This is the Keynesian moment, and it rightfully belongs to Hayek who first recognized it. During the transition we are no longer obeying Hayek’s minimum of transactions, we are way off efficiency.
    As far as the velocity of money and the Treasury view, I think DeLong is mistaken. Velocity, measured in complex variable quantities should be moderately constant for a given equilibrium structure. We get our Hayekan (whoops Keynesian) moment during a major transition between equilibrium structures.
    We are, right now, operating under both the old and new equilibrium structures. We recognize the old, but barely see the new. Hence the confusion, and hence we do a deflationary spiral until we spend most of the money on the old way of doing business, and it becomes apparent to us that the new way of business is better. But we need the deflationary spiral (I call it going to auction) because demonetizion cleans up the observed variables and we can then recognize the new system, and partially discard the old.

  27. Anarchus

    I liked the article that Niall Ferguson wrote in the LA Times, (http://www.latimes.com/news/opinion/commentary/la-oe-ferg6-2009feb06,0,6972232.column).
    Money quote:
    “There is something desperate about the way economists are clinging to their dogeared copies of Keynes’ “General Theory.” Uneasily aware that their discipline almost entirely failed to anticipate the current crisis, they seem to be regressing to macroeconomic childhood, clutching the Keynesian “multiplier effect” — which holds that a dollar spent by the government begets more than a dollar’s worth of additional economic output — like an old teddy bear.
    They need to grow up and face the harsh reality: The Western world is suffering a crisis of excessive indebtedness. Governments, corporations and households are groaning under unprecedented debt burdens. Average household debt has reached 141% of disposable income in the United States and 177% in Britain. Worst of all are the banks. Some of the best-known names in American and European finance have liabilities 40, 60 or even 100 times the amount of their capital.
    The delusion that a crisis of excess debt can be solved by creating more debt is at the heart of the Great Repression. Yet that is precisely what most governments propose to do.”
    I do think it’s interesting that the CBO’s conclusion about the impact of the expensive stimulus package is not encouraging:
    “In contrast to its positive near-term macroeconomic effects, the Senate legislation
    would reduce output slightly in the long run, CBO estimates, as would other similar proposals.”
    http://www.cbo.gov/ftpdocs/96xx/doc9619/Gregg.pdf
    So the government proposes to spend a fortune of taxpayer money to moderate the near-term decline in GDP (due in part to overleverage and an unsustainable consumption boom) and in return we get slightly lower GDP in the long-run. I need a teddy bear, now . . . .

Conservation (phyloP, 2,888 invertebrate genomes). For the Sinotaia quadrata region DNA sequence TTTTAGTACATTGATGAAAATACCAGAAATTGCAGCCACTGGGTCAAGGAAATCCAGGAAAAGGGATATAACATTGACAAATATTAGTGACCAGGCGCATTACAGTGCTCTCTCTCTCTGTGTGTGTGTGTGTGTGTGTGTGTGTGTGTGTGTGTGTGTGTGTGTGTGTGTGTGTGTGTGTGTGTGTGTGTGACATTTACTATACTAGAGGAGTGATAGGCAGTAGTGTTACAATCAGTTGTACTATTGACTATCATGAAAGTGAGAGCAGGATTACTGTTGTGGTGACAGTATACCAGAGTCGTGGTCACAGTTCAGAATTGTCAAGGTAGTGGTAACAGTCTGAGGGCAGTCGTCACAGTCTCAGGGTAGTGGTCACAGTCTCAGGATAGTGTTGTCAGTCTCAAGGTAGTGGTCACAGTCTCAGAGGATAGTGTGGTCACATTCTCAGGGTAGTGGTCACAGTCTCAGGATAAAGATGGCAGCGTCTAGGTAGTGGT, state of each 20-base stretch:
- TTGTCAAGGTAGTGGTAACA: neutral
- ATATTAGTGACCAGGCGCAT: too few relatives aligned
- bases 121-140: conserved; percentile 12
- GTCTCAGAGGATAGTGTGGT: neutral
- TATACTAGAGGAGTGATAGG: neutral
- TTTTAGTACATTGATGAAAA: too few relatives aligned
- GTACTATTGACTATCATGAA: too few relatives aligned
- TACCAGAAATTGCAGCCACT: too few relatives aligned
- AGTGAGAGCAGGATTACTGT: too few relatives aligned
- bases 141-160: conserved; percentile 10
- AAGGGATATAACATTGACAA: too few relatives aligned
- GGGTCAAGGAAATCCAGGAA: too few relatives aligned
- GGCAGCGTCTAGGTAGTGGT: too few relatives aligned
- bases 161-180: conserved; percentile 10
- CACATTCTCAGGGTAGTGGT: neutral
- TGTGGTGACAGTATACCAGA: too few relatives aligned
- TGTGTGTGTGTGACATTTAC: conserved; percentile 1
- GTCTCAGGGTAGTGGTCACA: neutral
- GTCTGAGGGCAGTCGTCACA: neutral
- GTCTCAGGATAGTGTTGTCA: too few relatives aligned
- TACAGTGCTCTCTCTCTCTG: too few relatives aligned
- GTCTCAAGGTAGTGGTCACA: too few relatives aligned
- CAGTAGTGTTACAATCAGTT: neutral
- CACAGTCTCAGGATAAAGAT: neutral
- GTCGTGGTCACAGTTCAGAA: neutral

28. JDH

    lilnev: There may be a model that implies that a monetary stimulus would cause inflation but have no effect on real output, while a fiscal stimulus in the same circumstances would cause an increase in real output but no inflation, but it is certainly not a standard sort of prediction. I think if you are agreeing with me that, even if the Fed were to create some inflation, we would still be facing a situation of falling output, then I think in a standard textbook Keynesian model, you would have to be agreeing with my premise that potential GDP is in fact falling, and that a fiscal stimulus would also produce inflation without preventing that same decline in real GDP.

    2slugbaits:Whatever would persuade you that continually rolling over a level of federal debt of this size is never going to be a problem? I maintain that our key long-run objective should be to facilitate a transition to a path on which C and G are smaller shares of GDP and I and NX are bigger shares.

    Dick Fox: As I spelled out in detail here, my proposal is to fund the block grants and infrastructure spending with additional federal borrowings, with an intention of later retiring that proposed increase in debt.

    Robert Bell: Although it’s true that in the Solow growth model, the long-run growth rate is dictated by the exogenous rate of technological growth, the model also implies that, if there is an increase in the saving rate, that will cause an increase in the growth rate as you transition to a new higher steady-state ratio of capital per effective unit of labor. Mankiw, Romer and Weil (1992) argued that those effects can be quite large quantitatively. As to whether credit is part of effectively utilizing current resources for current production, see for example this discussion by Menzie.

    Hyun-U Sohn: Thanks for your helpful answers.

    Andrew: In the national income accounts, new housing construction is part of I, though in terms of the points I’m making here, I’d regard it as more of C. I do not think the construction of so much housing in the U.S. paves the way for future productivity growth in the same way that investment in plant and equipment does, nor does it give us a flow of future output with which to repay the foreign debt we accumulated in the process of building it.